- Europe, Asia and energy in varied forms are focus
- Firm seeks to raise $15 bln to $20 bln in 2014
- Mulling opportunities of being “an outsourced CIO”
The Washington, D.C., megafirm closed its latest flagship fund, Carlyle Partners VI, in November at its hard cap of $13 billion, including $12 billion from outside investors.
But the firm continues to raise capital for three other buyout funds as well as three energy-focused funds and one for real assets, Rubenstein said. The firm is raising a new European buyout fund, which has a target of 3 billion euros ($4.1 billion), an Asia fund targeting $3.5 billion and a Japan fund targeting $1 billion. “Those funds are doing pretty well in the market and I would expect this year they will close at or around their target area,” he said.
In addition, Carlyle is promoting two of its own energy funds, one an inaugural international energy fund targeting $2 billion, the other an electric power fund, which Rubenstein described as “in effect” a second in its series. Carlyle has invested more than $1.2 billion in power asset transactions since the firm bought Cogentrix, an independent power producer, from Goldman Sachs Group Inc in 2012. Carlyle has been investing in the power sector through its $1.2 billion Carlyle Infrastructure Partners LP, as well as a managed account called Carlyle Power Opportunities Capital Partners LP, as Buyouts previously reported.
In addition, the firm is backing NGP Energy Capital Management as it raises its 11th fund. Carlyle acquired a 47 percent stake in NGP in December 2012. NGP is currently investing out of NGP Natural Resources X LP, which closed in July 2012 at $3.6 billion, short of its $4.3 billion target, according to a regulatory filing. NGP Natural Resource XI LP will target $4 billion, Buyouts has reported.
The firm also has its seventh flagship U.S. real estate fund in the market. Carlyle has said it plans to raise $3.5 billion for the realty fund, up from $2.3 billion for its predecessor.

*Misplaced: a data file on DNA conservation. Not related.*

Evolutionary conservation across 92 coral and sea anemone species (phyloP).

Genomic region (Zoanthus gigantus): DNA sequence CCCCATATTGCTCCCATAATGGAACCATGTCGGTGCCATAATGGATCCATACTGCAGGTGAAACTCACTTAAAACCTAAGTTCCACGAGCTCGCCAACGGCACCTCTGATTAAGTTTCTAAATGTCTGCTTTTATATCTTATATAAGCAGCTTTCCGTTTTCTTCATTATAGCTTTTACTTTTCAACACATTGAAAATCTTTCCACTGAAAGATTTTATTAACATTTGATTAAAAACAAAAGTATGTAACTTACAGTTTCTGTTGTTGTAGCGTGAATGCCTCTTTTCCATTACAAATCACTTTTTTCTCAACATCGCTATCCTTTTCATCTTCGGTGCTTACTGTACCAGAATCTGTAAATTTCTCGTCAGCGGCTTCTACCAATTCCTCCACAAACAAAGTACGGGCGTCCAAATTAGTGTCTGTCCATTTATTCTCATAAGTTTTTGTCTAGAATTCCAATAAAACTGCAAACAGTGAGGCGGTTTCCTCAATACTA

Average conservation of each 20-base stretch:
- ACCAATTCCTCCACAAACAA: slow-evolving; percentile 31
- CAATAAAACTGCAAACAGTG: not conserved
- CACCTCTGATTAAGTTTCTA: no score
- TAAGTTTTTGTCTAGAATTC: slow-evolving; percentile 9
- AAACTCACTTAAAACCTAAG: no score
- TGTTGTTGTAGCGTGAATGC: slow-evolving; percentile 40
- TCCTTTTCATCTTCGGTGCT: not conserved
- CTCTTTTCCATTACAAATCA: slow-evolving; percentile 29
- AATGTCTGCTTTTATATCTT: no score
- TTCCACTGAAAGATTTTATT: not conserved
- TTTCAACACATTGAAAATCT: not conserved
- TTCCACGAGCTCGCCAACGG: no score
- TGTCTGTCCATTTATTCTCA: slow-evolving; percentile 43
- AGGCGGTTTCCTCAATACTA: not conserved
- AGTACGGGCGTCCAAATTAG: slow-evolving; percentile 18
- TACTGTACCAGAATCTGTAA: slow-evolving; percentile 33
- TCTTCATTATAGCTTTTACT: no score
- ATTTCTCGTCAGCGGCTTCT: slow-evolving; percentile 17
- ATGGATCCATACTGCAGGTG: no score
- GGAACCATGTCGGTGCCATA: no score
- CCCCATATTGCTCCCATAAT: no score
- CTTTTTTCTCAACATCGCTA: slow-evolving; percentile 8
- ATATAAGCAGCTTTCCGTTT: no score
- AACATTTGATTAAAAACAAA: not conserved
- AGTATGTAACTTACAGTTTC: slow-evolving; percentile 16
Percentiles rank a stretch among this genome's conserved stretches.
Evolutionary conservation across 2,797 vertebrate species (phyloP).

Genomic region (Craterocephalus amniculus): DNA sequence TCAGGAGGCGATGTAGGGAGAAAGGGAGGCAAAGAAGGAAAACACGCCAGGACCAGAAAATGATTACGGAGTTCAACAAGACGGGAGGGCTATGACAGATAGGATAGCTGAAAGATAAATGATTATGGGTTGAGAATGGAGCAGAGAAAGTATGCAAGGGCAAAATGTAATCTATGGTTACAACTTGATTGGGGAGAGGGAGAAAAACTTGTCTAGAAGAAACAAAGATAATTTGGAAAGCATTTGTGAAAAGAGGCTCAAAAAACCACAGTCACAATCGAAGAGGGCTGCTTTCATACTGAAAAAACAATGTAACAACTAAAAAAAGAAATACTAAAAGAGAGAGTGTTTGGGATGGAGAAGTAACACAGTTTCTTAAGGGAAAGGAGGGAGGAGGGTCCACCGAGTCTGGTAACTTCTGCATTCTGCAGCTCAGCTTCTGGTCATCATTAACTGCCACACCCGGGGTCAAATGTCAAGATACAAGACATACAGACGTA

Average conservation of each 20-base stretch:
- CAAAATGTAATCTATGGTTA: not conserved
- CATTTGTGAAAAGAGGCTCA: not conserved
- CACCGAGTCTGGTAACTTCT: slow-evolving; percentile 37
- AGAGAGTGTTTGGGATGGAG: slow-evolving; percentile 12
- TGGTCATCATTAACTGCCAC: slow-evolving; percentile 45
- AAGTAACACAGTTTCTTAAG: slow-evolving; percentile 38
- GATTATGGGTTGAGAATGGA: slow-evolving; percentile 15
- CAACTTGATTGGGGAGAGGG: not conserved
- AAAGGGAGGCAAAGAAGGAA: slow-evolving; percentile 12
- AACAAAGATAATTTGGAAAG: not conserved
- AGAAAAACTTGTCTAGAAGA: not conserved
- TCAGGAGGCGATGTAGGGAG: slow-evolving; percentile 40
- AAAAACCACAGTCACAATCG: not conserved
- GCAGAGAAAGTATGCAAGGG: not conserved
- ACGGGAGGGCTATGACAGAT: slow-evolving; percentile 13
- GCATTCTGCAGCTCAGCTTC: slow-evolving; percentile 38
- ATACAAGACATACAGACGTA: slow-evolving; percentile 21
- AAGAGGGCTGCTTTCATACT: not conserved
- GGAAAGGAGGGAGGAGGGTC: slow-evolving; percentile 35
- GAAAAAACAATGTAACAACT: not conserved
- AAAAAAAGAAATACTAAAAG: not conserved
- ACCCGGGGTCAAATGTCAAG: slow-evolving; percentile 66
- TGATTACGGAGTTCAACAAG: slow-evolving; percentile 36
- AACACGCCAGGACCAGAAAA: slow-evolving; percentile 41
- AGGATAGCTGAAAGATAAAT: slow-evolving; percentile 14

“We also have some other funds that will probably be initiating during the year but those would be among the biggest ones that I’ve mentioned,” Rubenstein said. One candidate might be Carlyle Europe Technology Partners III, Buyouts has reported; Carlyle Europe Technology Partners II was over 90 percent drawn down as of March 31 2013, according to the investor California Public Employees’ Retirement System.
Overall, the firm expects to raise between $15 billion to $20 billion in new capital during 2014, he said.
Rubenstein also suggested that Carlyle could get into the “outsourced CIO” business as it continues to diversify its asset management services for clients. “Whether we build that or buy that we have not finally decided, but that’s an area we expect to have some potential growth,” Rubenstein said. “It probably will be more of a fee business than a carry business, but we think that’s not a bad thing for us to do as well.”
Firms as diverse as TIAA-CREF, the retirement fund, and Cambridge Associates, the private-equity consultant, have begun offering third-party services such as managing diversified portfolios for smaller institutions that lack the staff to handle such tasks.
In the fourth quarter, Carlyle’s economic net income more than tripled to $576 million from $182 million a year earlier; seven of its funds, including the current Asia and Europe funds, moved into an “accrued carry” position during the quarter, meaning they are no longer catching up on carried interest after meeting investors’ preferred return hurdles, the firm reported. Distributable earnings more than doubled to $401 million, or $1.18 per common unit, in the quarter, from $188 million in the comparable 2012 period, and the firm declared a dividend of $1.40 per common unit.
Total assets under management climbed 11 percent in 2013 to end the year at $188.8 billion, the firm reported.